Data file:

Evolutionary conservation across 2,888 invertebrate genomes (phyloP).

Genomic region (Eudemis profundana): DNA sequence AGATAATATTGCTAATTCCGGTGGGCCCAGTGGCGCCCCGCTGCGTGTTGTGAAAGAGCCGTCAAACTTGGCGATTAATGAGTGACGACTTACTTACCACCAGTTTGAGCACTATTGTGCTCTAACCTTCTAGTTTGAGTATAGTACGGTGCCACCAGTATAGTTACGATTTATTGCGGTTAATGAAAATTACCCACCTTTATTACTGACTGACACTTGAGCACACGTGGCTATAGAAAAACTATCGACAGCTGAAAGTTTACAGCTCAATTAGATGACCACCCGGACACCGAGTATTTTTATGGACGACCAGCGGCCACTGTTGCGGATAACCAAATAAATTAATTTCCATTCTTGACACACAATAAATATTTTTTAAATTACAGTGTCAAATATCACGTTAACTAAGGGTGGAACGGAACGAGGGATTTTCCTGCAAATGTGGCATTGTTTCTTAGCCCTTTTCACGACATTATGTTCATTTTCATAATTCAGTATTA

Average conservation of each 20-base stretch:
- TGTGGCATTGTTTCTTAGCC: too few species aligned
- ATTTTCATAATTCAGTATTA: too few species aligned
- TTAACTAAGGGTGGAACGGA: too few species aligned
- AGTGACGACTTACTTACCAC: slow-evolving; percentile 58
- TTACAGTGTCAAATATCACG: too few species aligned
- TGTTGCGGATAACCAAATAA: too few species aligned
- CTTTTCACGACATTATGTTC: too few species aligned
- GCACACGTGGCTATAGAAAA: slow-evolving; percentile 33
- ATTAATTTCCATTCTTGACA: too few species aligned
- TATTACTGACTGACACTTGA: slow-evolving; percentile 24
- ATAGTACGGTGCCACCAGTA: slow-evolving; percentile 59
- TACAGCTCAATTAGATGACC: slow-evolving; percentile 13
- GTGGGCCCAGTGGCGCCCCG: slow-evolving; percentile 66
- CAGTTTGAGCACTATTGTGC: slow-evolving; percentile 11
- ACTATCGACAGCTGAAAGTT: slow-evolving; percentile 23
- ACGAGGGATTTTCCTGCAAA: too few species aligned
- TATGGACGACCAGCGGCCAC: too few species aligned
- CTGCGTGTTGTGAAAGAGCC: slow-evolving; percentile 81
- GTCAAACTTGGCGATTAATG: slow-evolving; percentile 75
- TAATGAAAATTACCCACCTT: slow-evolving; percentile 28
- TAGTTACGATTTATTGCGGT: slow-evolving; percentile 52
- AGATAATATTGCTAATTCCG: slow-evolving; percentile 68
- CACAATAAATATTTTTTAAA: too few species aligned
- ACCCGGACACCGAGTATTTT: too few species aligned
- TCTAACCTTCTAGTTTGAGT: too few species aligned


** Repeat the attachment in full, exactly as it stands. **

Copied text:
Evolutionary conservation across 2,888 invertebrate genomes (phyloP).

Genomic region (Eudemis profundana): DNA sequence AGATAATATTGCTAATTCCGGTGGGCCCAGTGGCGCCCCGCTGCGTGTTGTGAAAGAGCCGTCAAACTTGGCGATTAATGAGTGACGACTTACTTACCACCAGTTTGAGCACTATTGTGCTCTAACCTTCTAGTTTGAGTATAGTACGGTGCCACCAGTATAGTTACGATTTATTGCGGTTAATGAAAATTACCCACCTTTATTACTGACTGACACTTGAGCACACGTGGCTATAGAAAAACTATCGACAGCTGAAAGTTTACAGCTCAATTAGATGACCACCCGGACACCGAGTATTTTTATGGACGACCAGCGGCCACTGTTGCGGATAACCAAATAAATTAATTTCCATTCTTGACACACAATAAATATTTTTTAAATTACAGTGTCAAATATCACGTTAACTAAGGGTGGAACGGAACGAGGGATTTTCCTGCAAATGTGGCATTGTTTCTTAGCCCTTTTCACGACATTATGTTCATTTTCATAATTCAGTATTA

Average conservation of each 20-base stretch:
- TGTGGCATTGTTTCTTAGCC: too few species aligned
- ATTTTCATAATTCAGTATTA: too few species aligned
- TTAACTAAGGGTGGAACGGA: too few species aligned
- AGTGACGACTTACTTACCAC: slow-evolving; percentile 58
- TTACAGTGTCAAATATCACG: too few species aligned
- TGTTGCGGATAACCAAATAA: too few species aligned
- CTTTTCACGACATTATGTTC: too few species aligned
- GCACACGTGGCTATAGAAAA: slow-evolving; percentile 33
- ATTAATTTCCATTCTTGACA: too few species aligned
- TATTACTGACTGACACTTGA: slow-evolving; percentile 24
- ATAGTACGGTGCCACCAGTA: slow-evolving; percentile 59
- TACAGCTCAATTAGATGACC: slow-evolving; percentile 13
- GTGGGCCCAGTGGCGCCCCG: slow-evolving; percentile 66
- CAGTTTGAGCACTATTGTGC: slow-evolving; percentile 11
- ACTATCGACAGCTGAAAGTT: slow-evolving; percentile 23
- ACGAGGGATTTTCCTGCAAA: too few species aligned
- TATGGACGACCAGCGGCCAC: too few species aligned
- CTGCGTGTTGTGAAAGAGCC: slow-evolving; percentile 81
- GTCAAACTTGGCGATTAATG: slow-evolving; percentile 75
- TAATGAAAATTACCCACCTT: slow-evolving; percentile 28
- TAGTTACGATTTATTGCGGT: slow-evolving; percentile 52
- AGATAATATTGCTAATTCCG: slow-evolving; percentile 68
- CACAATAAATATTTTTTAAA: too few species aligned
- ACCCGGACACCGAGTATTTT: too few species aligned
- TCTAACCTTCTAGTTTGAGT: too few species aligned